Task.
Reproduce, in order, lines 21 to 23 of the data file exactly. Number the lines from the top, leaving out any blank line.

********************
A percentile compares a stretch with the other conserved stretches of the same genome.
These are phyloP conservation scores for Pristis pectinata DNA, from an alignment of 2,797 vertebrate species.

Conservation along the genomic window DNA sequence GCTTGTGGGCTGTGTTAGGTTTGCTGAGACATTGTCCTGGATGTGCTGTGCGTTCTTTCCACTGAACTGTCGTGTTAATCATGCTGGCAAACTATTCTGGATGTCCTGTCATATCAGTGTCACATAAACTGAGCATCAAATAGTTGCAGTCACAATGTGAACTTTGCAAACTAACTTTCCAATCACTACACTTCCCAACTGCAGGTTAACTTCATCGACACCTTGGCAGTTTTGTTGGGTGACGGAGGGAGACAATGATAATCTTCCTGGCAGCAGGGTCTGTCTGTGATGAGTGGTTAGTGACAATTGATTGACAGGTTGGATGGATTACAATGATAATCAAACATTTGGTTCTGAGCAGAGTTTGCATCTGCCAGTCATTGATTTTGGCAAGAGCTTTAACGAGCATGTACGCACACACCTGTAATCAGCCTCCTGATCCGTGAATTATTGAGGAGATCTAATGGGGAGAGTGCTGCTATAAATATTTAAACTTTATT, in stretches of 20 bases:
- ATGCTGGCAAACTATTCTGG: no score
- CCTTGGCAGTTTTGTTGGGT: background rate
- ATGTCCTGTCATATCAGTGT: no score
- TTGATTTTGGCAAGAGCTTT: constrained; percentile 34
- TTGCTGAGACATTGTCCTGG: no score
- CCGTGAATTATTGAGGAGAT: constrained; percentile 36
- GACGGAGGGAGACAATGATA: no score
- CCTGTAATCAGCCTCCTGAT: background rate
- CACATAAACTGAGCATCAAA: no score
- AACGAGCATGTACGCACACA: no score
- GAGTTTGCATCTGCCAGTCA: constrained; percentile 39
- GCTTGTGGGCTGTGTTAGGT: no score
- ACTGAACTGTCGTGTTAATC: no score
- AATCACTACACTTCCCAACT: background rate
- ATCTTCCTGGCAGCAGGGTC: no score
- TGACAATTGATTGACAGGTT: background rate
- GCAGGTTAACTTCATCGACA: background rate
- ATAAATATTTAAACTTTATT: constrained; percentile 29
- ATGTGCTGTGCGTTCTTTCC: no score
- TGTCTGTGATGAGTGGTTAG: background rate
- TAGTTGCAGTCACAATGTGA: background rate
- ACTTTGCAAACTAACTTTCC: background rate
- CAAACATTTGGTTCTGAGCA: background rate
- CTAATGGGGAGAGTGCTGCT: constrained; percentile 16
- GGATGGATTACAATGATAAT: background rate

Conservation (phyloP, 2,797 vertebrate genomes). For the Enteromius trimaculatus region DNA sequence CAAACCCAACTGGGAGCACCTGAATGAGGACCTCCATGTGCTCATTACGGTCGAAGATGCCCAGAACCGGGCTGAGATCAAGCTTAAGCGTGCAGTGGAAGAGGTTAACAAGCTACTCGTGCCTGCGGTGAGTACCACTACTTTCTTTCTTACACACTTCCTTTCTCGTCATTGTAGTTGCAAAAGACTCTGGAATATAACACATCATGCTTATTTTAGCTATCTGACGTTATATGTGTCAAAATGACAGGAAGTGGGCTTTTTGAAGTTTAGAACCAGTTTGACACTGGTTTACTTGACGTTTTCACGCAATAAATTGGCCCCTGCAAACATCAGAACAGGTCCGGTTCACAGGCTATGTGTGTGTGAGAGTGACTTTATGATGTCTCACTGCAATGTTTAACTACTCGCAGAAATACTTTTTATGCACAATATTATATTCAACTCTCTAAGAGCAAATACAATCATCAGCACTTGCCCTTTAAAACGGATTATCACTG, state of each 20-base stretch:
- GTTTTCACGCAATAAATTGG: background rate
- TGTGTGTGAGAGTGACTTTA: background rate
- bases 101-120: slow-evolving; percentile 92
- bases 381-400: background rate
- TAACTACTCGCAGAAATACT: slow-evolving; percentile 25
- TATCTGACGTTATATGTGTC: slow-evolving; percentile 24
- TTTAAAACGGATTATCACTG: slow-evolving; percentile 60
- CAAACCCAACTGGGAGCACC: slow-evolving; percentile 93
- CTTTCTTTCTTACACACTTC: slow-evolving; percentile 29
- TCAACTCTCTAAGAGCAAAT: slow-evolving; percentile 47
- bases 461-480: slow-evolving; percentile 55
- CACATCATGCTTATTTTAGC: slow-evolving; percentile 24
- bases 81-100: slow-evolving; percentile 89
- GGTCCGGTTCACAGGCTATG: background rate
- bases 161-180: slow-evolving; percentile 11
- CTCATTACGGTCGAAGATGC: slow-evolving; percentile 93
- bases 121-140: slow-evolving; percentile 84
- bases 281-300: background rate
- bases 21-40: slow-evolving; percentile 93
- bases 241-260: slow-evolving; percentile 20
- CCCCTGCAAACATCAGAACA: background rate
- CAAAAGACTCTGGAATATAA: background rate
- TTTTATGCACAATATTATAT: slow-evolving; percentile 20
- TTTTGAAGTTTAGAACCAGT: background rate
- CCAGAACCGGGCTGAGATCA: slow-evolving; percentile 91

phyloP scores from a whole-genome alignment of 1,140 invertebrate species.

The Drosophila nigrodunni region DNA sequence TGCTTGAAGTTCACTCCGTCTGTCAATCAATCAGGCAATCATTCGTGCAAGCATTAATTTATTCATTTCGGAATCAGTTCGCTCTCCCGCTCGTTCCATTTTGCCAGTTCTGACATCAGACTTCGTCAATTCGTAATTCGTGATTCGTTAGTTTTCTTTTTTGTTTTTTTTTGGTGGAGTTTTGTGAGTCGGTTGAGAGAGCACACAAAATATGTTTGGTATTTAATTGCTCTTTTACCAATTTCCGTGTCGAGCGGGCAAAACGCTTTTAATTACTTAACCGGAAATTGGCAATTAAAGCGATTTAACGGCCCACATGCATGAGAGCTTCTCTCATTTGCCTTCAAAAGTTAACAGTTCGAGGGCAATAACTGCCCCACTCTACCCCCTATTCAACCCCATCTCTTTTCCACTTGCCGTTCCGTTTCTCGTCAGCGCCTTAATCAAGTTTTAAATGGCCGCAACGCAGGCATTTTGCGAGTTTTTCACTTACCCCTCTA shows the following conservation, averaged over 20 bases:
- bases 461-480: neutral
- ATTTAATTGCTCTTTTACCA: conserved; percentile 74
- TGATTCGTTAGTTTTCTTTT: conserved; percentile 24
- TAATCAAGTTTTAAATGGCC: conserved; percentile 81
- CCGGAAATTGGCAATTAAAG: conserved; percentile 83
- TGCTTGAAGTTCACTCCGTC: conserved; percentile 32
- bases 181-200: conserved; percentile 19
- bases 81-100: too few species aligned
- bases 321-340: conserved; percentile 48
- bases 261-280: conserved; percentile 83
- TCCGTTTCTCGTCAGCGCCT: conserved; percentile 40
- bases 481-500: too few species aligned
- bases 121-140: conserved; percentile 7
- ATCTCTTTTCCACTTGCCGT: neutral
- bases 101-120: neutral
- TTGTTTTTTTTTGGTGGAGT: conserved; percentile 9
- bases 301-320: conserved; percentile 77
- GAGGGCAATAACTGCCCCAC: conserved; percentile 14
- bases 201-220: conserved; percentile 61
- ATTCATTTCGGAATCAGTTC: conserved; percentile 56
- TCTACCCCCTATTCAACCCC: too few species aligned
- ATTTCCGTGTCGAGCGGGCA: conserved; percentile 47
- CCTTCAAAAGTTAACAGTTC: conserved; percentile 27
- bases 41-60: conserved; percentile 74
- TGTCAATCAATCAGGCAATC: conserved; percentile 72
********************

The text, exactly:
- ATAAATATTTAAACTTTATT: constrained; percentile 29
- ATGTGCTGTGCGTTCTTTCC: no score
- TGTCTGTGATGAGTGGTTAG: background rate